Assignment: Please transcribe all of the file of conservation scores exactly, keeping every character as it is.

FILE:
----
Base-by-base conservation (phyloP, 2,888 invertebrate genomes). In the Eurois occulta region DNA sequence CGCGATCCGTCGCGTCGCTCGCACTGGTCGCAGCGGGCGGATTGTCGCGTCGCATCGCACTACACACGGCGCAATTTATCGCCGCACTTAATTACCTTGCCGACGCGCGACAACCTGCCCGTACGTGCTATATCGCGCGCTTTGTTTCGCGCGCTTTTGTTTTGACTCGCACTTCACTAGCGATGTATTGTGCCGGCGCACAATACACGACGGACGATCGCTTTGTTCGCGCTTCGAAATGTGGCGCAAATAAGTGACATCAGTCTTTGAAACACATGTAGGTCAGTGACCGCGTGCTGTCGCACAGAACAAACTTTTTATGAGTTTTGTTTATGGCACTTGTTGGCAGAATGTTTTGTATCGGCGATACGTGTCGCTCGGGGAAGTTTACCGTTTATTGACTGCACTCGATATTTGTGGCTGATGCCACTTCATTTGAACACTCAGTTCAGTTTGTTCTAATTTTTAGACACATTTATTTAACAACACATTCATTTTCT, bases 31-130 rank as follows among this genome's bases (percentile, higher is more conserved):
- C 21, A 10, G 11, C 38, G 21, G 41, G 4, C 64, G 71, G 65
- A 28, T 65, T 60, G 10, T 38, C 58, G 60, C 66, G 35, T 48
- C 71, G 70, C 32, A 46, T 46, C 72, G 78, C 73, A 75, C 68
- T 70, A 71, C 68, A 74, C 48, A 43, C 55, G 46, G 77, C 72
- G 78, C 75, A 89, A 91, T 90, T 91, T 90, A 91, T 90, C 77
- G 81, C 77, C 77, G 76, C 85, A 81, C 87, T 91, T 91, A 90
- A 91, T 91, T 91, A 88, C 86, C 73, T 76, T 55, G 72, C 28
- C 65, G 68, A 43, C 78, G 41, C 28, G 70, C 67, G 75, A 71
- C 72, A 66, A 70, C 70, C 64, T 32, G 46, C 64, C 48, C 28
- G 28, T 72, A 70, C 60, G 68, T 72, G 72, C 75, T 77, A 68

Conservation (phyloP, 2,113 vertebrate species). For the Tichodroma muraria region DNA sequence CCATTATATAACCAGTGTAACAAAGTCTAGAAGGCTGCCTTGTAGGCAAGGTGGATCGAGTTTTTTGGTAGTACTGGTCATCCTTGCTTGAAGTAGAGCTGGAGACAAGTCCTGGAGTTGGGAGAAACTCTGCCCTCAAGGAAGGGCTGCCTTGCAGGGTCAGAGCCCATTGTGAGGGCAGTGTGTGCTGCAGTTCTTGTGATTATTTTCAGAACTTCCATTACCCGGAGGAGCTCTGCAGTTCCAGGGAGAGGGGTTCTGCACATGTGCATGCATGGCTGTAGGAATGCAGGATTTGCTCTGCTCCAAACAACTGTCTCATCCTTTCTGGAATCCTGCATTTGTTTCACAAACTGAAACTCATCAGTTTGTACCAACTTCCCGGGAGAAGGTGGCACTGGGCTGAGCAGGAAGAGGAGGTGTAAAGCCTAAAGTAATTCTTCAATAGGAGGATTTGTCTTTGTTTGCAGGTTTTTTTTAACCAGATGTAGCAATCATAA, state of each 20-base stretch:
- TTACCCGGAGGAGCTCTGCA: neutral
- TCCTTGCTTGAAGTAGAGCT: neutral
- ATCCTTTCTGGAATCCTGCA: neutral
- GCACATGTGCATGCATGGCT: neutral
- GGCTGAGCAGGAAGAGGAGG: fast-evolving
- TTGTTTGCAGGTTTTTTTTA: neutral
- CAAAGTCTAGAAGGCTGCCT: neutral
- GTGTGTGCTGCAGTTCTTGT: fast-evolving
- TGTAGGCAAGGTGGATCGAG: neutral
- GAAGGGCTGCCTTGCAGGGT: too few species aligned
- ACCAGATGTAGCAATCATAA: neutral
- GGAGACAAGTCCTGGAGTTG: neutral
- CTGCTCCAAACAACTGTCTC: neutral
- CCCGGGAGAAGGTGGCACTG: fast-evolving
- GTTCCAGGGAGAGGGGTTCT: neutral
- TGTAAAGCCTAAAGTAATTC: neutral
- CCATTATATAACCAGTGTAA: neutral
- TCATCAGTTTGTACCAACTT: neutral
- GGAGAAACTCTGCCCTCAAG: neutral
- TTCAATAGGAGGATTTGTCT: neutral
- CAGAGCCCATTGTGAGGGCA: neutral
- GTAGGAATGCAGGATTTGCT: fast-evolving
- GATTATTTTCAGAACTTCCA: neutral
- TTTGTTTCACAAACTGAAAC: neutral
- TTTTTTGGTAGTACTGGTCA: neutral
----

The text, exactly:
Base-by-base conservation (phyloP, 2,888 invertebrate genomes). In the Eurois occulta region DNA sequence CGCGATCCGTCGCGTCGCTCGCACTGGTCGCAGCGGGCGGATTGTCGCGTCGCATCGCACTACACACGGCGCAATTTATCGCCGCACTTAATTACCTTGCCGACGCGCGACAACCTGCCCGTACGTGCTATATCGCGCGCTTTGTTTCGCGCGCTTTTGTTTTGACTCGCACTTCACTAGCGATGTATTGTGCCGGCGCACAATACACGACGGACGATCGCTTTGTTCGCGCTTCGAAATGTGGCGCAAATAAGTGACATCAGTCTTTGAAACACATGTAGGTCAGTGACCGCGTGCTGTCGCACAGAACAAACTTTTTATGAGTTTTGTTTATGGCACTTGTTGGCAGAATGTTTTGTATCGGCGATACGTGTCGCTCGGGGAAGTTTACCGTTTATTGACTGCACTCGATATTTGTGGCTGATGCCACTTCATTTGAACACTCAGTTCAGTTTGTTCTAATTTTTAGACACATTTATTTAACAACACATTCATTTTCT, bases 31-130 rank as follows among this genome's bases (percentile, higher is more conserved):
- C 21, A 10, G 11, C 38, G 21, G 41, G 4, C 64, G 71, G 65
- A 28, T 65, T 60, G 10, T 38, C 58, G 60, C 66, G 35, T 48
- C 71, G 70, C 32, A 46, T 46, C 72, G 78, C 73, A 75, C 68
- T 70, A 71, C 68, A 74, C 48, A 43, C 55, G 46, G 77, C 72
- G 78, C 75, A 89, A 91, T 90, T 91, T 90, A 91, T 90, C 77
- G 81, C 77, C 77, G 76, C 85, A 81, C 87, T 91, T 91, A 90
- A 91, T 91, T 91, A 88, C 86, C 73, T 76, T 55, G 72, C 28
- C 65, G 68, A 43, C 78, G 41, C 28, G 70, C 67, G 75, A 71
- C 72, A 66, A 70, C 70, C 64, T 32, G 46, C 64, C 48, C 28
- G 28, T 72, A 70, C 60, G 68, T 72, G 72, C 75, T 77, A 68

Conservation (phyloP, 2,113 vertebrate species). For the Tichodroma muraria region DNA sequence CCATTATATAACCAGTGTAACAAAGTCTAGAAGGCTGCCTTGTAGGCAAGGTGGATCGAGTTTTTTGGTAGTACTGGTCATCCTTGCTTGAAGTAGAGCTGGAGACAAGTCCTGGAGTTGGGAGAAACTCTGCCCTCAAGGAAGGGCTGCCTTGCAGGGTCAGAGCCCATTGTGAGGGCAGTGTGTGCTGCAGTTCTTGTGATTATTTTCAGAACTTCCATTACCCGGAGGAGCTCTGCAGTTCCAGGGAGAGGGGTTCTGCACATGTGCATGCATGGCTGTAGGAATGCAGGATTTGCTCTGCTCCAAACAACTGTCTCATCCTTTCTGGAATCCTGCATTTGTTTCACAAACTGAAACTCATCAGTTTGTACCAACTTCCCGGGAGAAGGTGGCACTGGGCTGAGCAGGAAGAGGAGGTGTAAAGCCTAAAGTAATTCTTCAATAGGAGGATTTGTCTTTGTTTGCAGGTTTTTTTTAACCAGATGTAGCAATCATAA, state of each 20-base stretch:
- TTACCCGGAGGAGCTCTGCA: neutral
- TCCTTGCTTGAAGTAGAGCT: neutral
- ATCCTTTCTGGAATCCTGCA: neutral
- GCACATGTGCATGCATGGCT: neutral
- GGCTGAGCAGGAAGAGGAGG: fast-evolving
- TTGTTTGCAGGTTTTTTTTA: neutral
- CAAAGTCTAGAAGGCTGCCT: neutral
- GTGTGTGCTGCAGTTCTTGT: fast-evolving
- TGTAGGCAAGGTGGATCGAG: neutral
- GAAGGGCTGCCTTGCAGGGT: too few species aligned
- ACCAGATGTAGCAATCATAA: neutral
- GGAGACAAGTCCTGGAGTTG: neutral
- CTGCTCCAAACAACTGTCTC: neutral
- CCCGGGAGAAGGTGGCACTG: fast-evolving
- GTTCCAGGGAGAGGGGTTCT: neutral
- TGTAAAGCCTAAAGTAATTC: neutral
- CCATTATATAACCAGTGTAA: neutral
- TCATCAGTTTGTACCAACTT: neutral
- GGAGAAACTCTGCCCTCAAG: neutral
- TTCAATAGGAGGATTTGTCT: neutral
- CAGAGCCCATTGTGAGGGCA: neutral
- GTAGGAATGCAGGATTTGCT: fast-evolving
- GATTATTTTCAGAACTTCCA: neutral
- TTTGTTTCACAAACTGAAAC: neutral
- TTTTTTGGTAGTACTGGTCA: neutral